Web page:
It’s the end of Deaf Awareness Week, and while many of us are (understandably) wrapped up in our own concerns and issues right now, this week is a great reminder for us to strive for inclusivity, especially when it concerns the disabled community. Let’s take a look at how our friends from the deaf community are doing during the pandemic:
The grind never stops
With face-to-face interactions discouraged, we now look toward our screens for classes online. While this new setup is challenging enough for the vast majority of students, hearing-impaired students face unique challenges.
In a limited study conducted by the University of Malaya, researchers found that hearing-impaired students had four main learning challenges due to the pandemic:
- Hearing devices are unable to pick up speech or sound completely and accurately during online lessons, and lip-reading needs extra focus and effort.
- Some hearing-impaired students also have motor skill issues, and so typing quickly is a struggle. Many disabled students also need more time to digest lessons.
- Unfamiliarity with technology was also an issue, and many students also do not have the resources to purchase an online device.
- Many students were also affected emotionally due to the pressures of keeping up with online classes and having to acquire expensive gadgets.
In spite of these challenges, some hearing-impaired students, like KVC, an Applied Deaf Studies student in DLS-CSB, continue the grind online.
Bravely taking the leap
Though it’s understandable why many students — disabled and otherwise — have opted to take a break during this new normal, some have decided to keep going. KVC, for one, hasn’t let the pandemic affect her drive to excel. She is also a member of the Benildean Deaf Association, an organization for the student leaders of DLS-CSB’s deaf community. She is only one of the many deaf students who chose to take on their online classes with open arms and continue their studies while on lockdown. KVC says this new normal is testing her patience and challenging her to be responsible.
When it becomes too much
Although KVC is gamely facing the new normal, she’s not invincible. Sometimes, she has trouble sleeping at night, and the overfatigue makes her feel dizzy and throw up. Thankfully, she says that the stress from being required to stay at home hasn’t affected her school work.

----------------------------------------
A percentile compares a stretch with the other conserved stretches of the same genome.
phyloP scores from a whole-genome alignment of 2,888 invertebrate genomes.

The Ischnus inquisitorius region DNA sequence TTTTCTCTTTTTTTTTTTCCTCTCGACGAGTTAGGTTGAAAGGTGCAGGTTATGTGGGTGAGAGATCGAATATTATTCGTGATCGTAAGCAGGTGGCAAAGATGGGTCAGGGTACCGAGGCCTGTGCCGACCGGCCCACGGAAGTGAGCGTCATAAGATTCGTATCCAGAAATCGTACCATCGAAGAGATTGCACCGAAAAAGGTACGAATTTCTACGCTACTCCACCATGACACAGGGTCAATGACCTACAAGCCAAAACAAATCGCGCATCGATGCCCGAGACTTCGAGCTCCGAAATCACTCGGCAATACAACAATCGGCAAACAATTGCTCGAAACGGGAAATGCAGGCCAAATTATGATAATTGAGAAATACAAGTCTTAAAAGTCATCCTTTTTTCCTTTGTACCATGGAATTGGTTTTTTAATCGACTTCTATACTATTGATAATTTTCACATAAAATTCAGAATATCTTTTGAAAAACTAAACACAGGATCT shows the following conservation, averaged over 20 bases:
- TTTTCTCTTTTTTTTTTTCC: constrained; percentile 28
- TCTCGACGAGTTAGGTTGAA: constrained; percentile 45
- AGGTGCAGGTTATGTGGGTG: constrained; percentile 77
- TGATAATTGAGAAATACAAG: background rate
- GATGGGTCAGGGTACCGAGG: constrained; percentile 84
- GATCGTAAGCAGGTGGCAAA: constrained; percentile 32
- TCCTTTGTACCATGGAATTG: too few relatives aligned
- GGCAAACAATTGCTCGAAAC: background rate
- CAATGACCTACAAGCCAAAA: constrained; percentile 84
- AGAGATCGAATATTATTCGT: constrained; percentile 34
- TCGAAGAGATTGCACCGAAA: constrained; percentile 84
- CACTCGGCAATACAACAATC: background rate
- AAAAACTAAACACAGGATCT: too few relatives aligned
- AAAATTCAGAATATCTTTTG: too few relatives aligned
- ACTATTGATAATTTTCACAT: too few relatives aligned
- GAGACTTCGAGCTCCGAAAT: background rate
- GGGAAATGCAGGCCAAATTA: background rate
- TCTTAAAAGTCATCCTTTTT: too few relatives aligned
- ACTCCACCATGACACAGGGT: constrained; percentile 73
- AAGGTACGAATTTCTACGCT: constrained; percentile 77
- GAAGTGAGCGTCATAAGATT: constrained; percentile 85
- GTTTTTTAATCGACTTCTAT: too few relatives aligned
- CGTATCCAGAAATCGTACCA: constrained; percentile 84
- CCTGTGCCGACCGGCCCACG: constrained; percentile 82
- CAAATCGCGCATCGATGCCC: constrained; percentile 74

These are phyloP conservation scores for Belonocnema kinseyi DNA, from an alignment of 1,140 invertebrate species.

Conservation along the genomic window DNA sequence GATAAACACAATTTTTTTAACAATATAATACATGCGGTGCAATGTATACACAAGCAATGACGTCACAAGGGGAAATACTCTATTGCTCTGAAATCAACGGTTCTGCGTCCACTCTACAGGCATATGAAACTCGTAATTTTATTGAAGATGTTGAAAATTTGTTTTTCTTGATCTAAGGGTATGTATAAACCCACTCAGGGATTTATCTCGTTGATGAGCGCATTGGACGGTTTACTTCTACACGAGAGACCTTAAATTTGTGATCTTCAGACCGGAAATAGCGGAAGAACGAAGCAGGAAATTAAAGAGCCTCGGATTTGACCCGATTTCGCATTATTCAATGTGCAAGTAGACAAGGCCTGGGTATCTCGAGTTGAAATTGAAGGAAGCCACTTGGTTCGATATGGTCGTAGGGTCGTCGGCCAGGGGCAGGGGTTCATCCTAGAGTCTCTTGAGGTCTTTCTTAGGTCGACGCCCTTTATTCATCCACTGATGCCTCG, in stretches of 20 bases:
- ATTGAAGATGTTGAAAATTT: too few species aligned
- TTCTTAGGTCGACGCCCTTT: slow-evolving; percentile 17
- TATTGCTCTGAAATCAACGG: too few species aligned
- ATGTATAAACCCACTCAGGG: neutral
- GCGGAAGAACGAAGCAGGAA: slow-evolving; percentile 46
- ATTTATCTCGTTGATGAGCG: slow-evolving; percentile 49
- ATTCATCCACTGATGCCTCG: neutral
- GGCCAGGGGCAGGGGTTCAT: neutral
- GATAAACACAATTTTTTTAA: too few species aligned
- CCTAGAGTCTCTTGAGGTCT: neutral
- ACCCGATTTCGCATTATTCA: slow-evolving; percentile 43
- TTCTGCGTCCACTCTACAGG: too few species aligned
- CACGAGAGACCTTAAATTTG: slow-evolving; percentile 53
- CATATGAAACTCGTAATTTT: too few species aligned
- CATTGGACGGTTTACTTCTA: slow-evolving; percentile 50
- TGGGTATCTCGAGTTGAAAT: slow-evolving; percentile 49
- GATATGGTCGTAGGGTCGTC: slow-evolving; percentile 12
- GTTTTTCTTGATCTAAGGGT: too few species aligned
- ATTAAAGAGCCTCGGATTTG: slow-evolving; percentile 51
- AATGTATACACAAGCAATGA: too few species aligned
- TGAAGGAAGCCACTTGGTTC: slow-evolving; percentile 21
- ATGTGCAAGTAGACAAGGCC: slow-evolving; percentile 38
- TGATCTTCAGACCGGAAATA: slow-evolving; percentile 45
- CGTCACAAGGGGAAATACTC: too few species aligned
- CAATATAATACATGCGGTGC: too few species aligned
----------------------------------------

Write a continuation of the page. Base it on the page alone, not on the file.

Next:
As more of us Filipinos experience anxiety with this pandemic, it’s no question that continuing one’s studies is one of the boldest decisions one could make. Some find support from friends and family — KVC says she was motivated by her mom to push through with online classes.
We can find motivation by staying connected to our support network and taking care of our mental health, but it’s also important to note that in these exceptional circumstances, productivity isn’t everything.
What about mental health?
We all experience mental health issues from time to time, and in this pandemic, they’re even more prevalent. In these uncertain times, we should remember that the deaf and disabled community experience this too.
Mental health writer Marcia Purse mentioned in her article “Deaf Community and Mental Health Care” that their common mental health issues include anxiety and depression. According to multiple studies, deaf people suffer from mental health issues at around DOUBLE the rate of the general population.
Why is the deaf community so vulnerable to mental health issues?
One study found that 41% of hearing-impaired individuals attribute their mental health issues to communication problems, family stresses, and overall prejudice.
Purse expressed that the challenge extends to the difficulty in looking for deaf interpreters, and communication issues with health care providers. Based on her findings, she emphasized the relevance of deaf professionals, sign language, and mainly, lack of inclusive services.
Simple ways to help
Hearing individuals can help by carefully understanding the messages of our deaf friends passed on whatever mode of communication it may be — writing, lip-reading, phone messages, notes, and etc. And oh, don’t forget to be inclusive in hosting events — simply including a deaf interpreter while speaking in a well-paced manner could greatly help!
Schools can also make an effort to include closed captions or subtitles in their video materials. They can also make presentation slides readily available to their students. Lecturers should also be mindful of their hearing-impaired students’ challenges.
Practicing self-care through learning
To cope with mental health issues, KVC recommends exercising, eating healthy food, and having a gratitude list (for things you’re grateful for), asking for assistance, and practicing time management. But hearing-impaired individuals could also make the most of the many readily available free mental health seminars for the deaf community. One is the “Online Learning Session: ECQ Self-care” of Rochelle Martin, a faculty of the School of Deaf Education and Applied Studies in DLS-CSB. Here, she gave coping tips similar to KVC’s recommendations, such as having enough time to rest and taking deep breaths.
Regardless of who we’re communicating with, each one of us is experiencing a battle we know none of. The best thing we could do is to be understanding, compassionate, and, most importantly, inclusive to everyone we encounter.
So, what can we do for a more inclusive society?
Are you from the deaf community? Do you have a loved one who is hearing-impaired? Tell us about your experiences in the comments below!